Net income decreased 47% year over year to $9.9 million, while sales were down about 1% to $338.6 million over the same time. Management blames this on lower-than-expected sales in the critical back-to-school sales period, and higher-than-expected promotional activity. Not surprisingly, inventories were up 15% over last year's number, to about $323 million. All in all, it was an ugly quarter in a key selling period. Still, with book value around $9 a share and the stock only trading around $12.50, surely there must be value for shareholders here?
Clinton Group thinks so. It compares Finish Line's valuation ratios (book value, revenue, and EBITDA multiples) to competitor Foot Locker
Of the options Clinton offered, the hedge fund seems most enamored of a management-led buyout. In this case, shareholders should consider the deal -- after all, an immediate and substantial premium to the current price is certainly easier than enduring years of a lengthy, uncertain turnaround.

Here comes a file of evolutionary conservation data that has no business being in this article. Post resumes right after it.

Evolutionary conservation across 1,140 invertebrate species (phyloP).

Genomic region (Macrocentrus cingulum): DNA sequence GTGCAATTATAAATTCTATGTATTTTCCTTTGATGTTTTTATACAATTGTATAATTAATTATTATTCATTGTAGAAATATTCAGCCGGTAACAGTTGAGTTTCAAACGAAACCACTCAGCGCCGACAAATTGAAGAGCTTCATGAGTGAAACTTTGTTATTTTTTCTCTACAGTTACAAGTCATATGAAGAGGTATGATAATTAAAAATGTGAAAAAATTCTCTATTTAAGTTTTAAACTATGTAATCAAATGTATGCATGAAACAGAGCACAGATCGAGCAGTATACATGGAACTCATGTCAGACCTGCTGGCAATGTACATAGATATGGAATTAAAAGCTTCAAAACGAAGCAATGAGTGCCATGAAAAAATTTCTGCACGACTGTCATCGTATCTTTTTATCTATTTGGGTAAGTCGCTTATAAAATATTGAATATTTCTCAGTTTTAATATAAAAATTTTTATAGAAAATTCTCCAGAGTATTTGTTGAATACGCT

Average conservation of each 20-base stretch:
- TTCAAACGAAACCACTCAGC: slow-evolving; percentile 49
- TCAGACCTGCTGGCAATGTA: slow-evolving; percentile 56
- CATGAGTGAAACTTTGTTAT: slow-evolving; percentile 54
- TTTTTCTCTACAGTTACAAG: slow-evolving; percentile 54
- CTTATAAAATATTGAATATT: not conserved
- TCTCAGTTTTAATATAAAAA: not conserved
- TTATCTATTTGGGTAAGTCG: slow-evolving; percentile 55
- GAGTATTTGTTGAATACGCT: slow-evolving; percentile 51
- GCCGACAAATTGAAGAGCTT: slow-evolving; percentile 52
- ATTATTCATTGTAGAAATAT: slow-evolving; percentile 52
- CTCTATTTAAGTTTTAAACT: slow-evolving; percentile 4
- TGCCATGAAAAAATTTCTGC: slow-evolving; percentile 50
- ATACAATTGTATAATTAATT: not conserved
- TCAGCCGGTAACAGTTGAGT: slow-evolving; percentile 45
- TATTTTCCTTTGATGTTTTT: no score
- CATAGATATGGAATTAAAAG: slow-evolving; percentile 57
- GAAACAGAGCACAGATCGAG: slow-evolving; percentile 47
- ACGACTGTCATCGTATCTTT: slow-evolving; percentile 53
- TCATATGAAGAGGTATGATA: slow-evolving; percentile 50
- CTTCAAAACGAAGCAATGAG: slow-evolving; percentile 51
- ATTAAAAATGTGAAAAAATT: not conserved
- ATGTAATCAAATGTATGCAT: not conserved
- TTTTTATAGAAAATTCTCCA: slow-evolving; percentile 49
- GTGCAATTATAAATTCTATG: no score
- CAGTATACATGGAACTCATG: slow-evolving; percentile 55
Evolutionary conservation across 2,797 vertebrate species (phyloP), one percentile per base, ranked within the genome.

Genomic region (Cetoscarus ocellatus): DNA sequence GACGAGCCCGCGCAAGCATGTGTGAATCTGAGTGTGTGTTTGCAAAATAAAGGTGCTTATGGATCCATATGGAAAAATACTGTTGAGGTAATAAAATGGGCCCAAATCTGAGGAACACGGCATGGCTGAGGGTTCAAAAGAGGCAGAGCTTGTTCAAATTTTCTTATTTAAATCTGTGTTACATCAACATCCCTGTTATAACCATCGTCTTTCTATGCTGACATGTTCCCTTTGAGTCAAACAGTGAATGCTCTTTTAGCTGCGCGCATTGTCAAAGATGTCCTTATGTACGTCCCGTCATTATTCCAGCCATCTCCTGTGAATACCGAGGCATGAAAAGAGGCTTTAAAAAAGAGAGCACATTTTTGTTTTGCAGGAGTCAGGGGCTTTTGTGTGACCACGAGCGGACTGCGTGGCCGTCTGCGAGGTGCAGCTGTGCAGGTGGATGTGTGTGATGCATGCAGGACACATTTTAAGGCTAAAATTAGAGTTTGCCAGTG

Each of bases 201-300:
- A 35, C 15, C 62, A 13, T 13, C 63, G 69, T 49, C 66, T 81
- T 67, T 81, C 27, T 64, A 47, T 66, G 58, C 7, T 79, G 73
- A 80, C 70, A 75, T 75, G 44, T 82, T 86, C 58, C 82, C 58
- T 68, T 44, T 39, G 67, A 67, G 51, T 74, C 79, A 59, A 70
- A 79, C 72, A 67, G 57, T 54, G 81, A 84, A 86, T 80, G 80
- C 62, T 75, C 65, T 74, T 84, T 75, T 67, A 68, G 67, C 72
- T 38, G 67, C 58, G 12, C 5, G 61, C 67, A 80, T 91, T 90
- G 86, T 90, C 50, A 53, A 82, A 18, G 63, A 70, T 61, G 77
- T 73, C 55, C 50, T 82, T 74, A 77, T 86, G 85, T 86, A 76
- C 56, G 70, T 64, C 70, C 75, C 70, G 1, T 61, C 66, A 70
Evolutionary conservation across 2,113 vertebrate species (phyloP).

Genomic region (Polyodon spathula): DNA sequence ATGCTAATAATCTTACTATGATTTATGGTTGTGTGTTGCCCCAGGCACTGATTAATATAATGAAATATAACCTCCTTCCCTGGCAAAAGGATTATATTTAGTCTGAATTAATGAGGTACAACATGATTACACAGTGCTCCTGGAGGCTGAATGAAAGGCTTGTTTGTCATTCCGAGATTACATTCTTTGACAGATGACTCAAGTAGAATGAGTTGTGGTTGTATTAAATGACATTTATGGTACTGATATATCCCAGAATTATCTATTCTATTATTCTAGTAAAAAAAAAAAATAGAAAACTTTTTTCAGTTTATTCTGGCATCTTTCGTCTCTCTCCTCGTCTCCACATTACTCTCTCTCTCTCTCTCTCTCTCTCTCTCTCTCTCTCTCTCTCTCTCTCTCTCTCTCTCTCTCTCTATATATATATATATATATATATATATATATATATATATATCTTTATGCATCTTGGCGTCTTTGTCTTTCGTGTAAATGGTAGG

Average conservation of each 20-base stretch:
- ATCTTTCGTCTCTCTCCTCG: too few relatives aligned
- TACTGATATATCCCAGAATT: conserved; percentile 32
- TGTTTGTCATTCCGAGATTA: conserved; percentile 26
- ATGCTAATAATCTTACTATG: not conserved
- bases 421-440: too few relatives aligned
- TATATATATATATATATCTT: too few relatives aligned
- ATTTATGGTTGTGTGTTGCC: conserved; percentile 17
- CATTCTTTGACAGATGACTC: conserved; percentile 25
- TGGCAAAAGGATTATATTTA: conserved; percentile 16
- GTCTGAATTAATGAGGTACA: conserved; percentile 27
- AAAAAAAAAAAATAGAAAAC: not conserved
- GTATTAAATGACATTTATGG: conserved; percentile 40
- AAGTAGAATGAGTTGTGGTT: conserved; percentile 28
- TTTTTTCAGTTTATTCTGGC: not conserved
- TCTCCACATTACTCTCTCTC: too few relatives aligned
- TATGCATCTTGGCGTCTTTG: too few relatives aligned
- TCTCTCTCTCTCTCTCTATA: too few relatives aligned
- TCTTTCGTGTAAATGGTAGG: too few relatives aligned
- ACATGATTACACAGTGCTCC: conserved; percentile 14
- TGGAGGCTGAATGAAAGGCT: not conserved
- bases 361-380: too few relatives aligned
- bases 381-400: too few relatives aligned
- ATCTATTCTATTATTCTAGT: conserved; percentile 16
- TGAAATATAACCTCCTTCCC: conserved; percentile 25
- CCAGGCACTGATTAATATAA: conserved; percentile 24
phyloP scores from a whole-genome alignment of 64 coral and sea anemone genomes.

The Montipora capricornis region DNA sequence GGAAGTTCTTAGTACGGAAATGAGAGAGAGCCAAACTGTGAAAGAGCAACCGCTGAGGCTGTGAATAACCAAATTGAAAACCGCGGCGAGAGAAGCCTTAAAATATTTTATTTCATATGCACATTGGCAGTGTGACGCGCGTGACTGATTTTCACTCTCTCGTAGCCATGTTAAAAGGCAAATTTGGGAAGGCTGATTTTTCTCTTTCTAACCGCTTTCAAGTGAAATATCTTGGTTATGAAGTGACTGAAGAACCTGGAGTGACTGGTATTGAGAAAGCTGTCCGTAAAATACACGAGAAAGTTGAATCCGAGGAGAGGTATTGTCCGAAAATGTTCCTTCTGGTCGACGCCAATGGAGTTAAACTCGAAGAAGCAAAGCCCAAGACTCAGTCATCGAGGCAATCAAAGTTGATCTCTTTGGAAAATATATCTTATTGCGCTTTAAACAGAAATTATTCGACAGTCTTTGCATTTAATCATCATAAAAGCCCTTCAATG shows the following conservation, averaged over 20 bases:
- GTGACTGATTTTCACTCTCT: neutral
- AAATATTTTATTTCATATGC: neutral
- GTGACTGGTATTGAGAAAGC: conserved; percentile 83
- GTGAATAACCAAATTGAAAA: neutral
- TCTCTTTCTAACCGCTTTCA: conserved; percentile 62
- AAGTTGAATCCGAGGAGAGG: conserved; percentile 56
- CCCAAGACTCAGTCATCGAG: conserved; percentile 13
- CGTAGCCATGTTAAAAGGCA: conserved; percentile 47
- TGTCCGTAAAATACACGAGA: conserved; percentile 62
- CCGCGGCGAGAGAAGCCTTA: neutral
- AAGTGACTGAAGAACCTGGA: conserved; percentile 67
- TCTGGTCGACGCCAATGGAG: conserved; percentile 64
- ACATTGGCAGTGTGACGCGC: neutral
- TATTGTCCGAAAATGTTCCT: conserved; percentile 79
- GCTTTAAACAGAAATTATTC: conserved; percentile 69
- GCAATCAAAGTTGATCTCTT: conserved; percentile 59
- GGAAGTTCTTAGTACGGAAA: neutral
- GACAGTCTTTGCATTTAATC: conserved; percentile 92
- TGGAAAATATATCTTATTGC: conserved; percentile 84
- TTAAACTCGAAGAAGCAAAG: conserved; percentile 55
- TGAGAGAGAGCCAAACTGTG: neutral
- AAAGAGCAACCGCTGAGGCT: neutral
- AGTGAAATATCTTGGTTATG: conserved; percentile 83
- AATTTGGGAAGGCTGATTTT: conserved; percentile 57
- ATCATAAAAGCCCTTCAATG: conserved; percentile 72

The board of directors, which owes its fiduciary responsibility to shareholders, would hopefully insist on a fair price, letting management deal with the challenges of a turnaround in private. In addition, with numerous private equity firms making deals left and right, if the price is too low, someone will up the ante. Sounds to me like shareholders potentially have an early Christmas present to anticipate.
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